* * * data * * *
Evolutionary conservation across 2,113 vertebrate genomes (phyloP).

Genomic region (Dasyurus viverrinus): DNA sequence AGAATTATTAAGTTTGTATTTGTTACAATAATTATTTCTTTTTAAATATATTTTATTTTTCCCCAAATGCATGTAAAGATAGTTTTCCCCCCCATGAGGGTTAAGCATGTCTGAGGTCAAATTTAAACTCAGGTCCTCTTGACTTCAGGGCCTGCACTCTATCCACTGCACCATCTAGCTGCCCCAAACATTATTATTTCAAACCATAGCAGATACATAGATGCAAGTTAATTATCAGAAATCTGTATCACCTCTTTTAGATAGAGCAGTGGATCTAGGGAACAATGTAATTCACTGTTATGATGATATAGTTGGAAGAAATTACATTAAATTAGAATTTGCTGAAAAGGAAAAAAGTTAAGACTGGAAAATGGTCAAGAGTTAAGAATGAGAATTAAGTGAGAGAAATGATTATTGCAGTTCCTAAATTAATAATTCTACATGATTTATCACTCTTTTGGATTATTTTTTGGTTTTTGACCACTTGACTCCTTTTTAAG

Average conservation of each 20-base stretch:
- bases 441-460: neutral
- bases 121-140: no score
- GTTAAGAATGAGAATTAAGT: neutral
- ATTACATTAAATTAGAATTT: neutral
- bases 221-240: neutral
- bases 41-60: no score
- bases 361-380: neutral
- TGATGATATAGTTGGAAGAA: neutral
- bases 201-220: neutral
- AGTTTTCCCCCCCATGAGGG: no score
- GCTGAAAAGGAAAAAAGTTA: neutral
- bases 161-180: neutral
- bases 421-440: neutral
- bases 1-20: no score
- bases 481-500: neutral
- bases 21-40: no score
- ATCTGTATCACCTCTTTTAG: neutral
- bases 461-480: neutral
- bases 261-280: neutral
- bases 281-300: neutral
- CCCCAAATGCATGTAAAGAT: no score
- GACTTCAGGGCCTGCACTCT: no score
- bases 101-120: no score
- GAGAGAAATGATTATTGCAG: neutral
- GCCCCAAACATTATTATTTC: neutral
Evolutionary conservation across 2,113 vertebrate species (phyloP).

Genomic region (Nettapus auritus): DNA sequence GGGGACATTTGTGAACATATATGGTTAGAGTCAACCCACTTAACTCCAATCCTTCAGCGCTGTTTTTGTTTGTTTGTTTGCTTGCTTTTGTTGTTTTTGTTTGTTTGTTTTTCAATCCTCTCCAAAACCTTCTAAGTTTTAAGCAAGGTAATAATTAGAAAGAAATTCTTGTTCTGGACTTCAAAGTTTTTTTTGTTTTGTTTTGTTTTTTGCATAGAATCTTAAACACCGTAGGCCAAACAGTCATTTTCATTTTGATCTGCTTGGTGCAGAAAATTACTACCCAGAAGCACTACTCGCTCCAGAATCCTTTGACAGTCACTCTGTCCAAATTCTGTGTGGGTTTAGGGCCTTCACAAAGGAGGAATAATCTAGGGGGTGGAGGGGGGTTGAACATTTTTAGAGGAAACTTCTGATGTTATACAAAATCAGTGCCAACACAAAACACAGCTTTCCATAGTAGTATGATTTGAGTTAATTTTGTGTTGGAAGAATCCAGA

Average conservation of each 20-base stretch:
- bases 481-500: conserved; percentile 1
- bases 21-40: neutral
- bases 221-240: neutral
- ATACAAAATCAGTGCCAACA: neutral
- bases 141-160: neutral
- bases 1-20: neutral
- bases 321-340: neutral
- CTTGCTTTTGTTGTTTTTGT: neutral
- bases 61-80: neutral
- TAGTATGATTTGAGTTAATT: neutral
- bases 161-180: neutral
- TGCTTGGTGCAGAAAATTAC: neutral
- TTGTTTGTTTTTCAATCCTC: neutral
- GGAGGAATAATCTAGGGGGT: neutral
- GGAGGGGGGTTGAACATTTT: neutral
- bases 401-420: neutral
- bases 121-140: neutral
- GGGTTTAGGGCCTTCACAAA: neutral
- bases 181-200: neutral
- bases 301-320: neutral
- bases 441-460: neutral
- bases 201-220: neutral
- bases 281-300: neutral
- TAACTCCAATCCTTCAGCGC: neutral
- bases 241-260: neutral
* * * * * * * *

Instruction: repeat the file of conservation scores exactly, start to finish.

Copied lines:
Evolutionary conservation across 2,113 vertebrate genomes (phyloP).

Genomic region (Dasyurus viverrinus): DNA sequence AGAATTATTAAGTTTGTATTTGTTACAATAATTATTTCTTTTTAAATATATTTTATTTTTCCCCAAATGCATGTAAAGATAGTTTTCCCCCCCATGAGGGTTAAGCATGTCTGAGGTCAAATTTAAACTCAGGTCCTCTTGACTTCAGGGCCTGCACTCTATCCACTGCACCATCTAGCTGCCCCAAACATTATTATTTCAAACCATAGCAGATACATAGATGCAAGTTAATTATCAGAAATCTGTATCACCTCTTTTAGATAGAGCAGTGGATCTAGGGAACAATGTAATTCACTGTTATGATGATATAGTTGGAAGAAATTACATTAAATTAGAATTTGCTGAAAAGGAAAAAAGTTAAGACTGGAAAATGGTCAAGAGTTAAGAATGAGAATTAAGTGAGAGAAATGATTATTGCAGTTCCTAAATTAATAATTCTACATGATTTATCACTCTTTTGGATTATTTTTTGGTTTTTGACCACTTGACTCCTTTTTAAG

Average conservation of each 20-base stretch:
- bases 441-460: neutral
- bases 121-140: no score
- GTTAAGAATGAGAATTAAGT: neutral
- ATTACATTAAATTAGAATTT: neutral
- bases 221-240: neutral
- bases 41-60: no score
- bases 361-380: neutral
- TGATGATATAGTTGGAAGAA: neutral
- bases 201-220: neutral
- AGTTTTCCCCCCCATGAGGG: no score
- GCTGAAAAGGAAAAAAGTTA: neutral
- bases 161-180: neutral
- bases 421-440: neutral
- bases 1-20: no score
- bases 481-500: neutral
- bases 21-40: no score
- ATCTGTATCACCTCTTTTAG: neutral
- bases 461-480: neutral
- bases 261-280: neutral
- bases 281-300: neutral
- CCCCAAATGCATGTAAAGAT: no score
- GACTTCAGGGCCTGCACTCT: no score
- bases 101-120: no score
- GAGAGAAATGATTATTGCAG: neutral
- GCCCCAAACATTATTATTTC: neutral
Evolutionary conservation across 2,113 vertebrate species (phyloP).

Genomic region (Nettapus auritus): DNA sequence GGGGACATTTGTGAACATATATGGTTAGAGTCAACCCACTTAACTCCAATCCTTCAGCGCTGTTTTTGTTTGTTTGTTTGCTTGCTTTTGTTGTTTTTGTTTGTTTGTTTTTCAATCCTCTCCAAAACCTTCTAAGTTTTAAGCAAGGTAATAATTAGAAAGAAATTCTTGTTCTGGACTTCAAAGTTTTTTTTGTTTTGTTTTGTTTTTTGCATAGAATCTTAAACACCGTAGGCCAAACAGTCATTTTCATTTTGATCTGCTTGGTGCAGAAAATTACTACCCAGAAGCACTACTCGCTCCAGAATCCTTTGACAGTCACTCTGTCCAAATTCTGTGTGGGTTTAGGGCCTTCACAAAGGAGGAATAATCTAGGGGGTGGAGGGGGGTTGAACATTTTTAGAGGAAACTTCTGATGTTATACAAAATCAGTGCCAACACAAAACACAGCTTTCCATAGTAGTATGATTTGAGTTAATTTTGTGTTGGAAGAATCCAGA

Average conservation of each 20-base stretch:
- bases 481-500: conserved; percentile 1
- bases 21-40: neutral
- bases 221-240: neutral
- ATACAAAATCAGTGCCAACA: neutral
- bases 141-160: neutral
- bases 1-20: neutral
- bases 321-340: neutral
- CTTGCTTTTGTTGTTTTTGT: neutral
- bases 61-80: neutral
- TAGTATGATTTGAGTTAATT: neutral
- bases 161-180: neutral
- TGCTTGGTGCAGAAAATTAC: neutral
- TTGTTTGTTTTTCAATCCTC: neutral
- GGAGGAATAATCTAGGGGGT: neutral
- GGAGGGGGGTTGAACATTTT: neutral
- bases 401-420: neutral
- bases 121-140: neutral
- GGGTTTAGGGCCTTCACAAA: neutral
- bases 181-200: neutral
- bases 301-320: neutral
- bases 441-460: neutral
- bases 201-220: neutral
- bases 281-300: neutral
- TAACTCCAATCCTTCAGCGC: neutral
- bases 241-260: neutral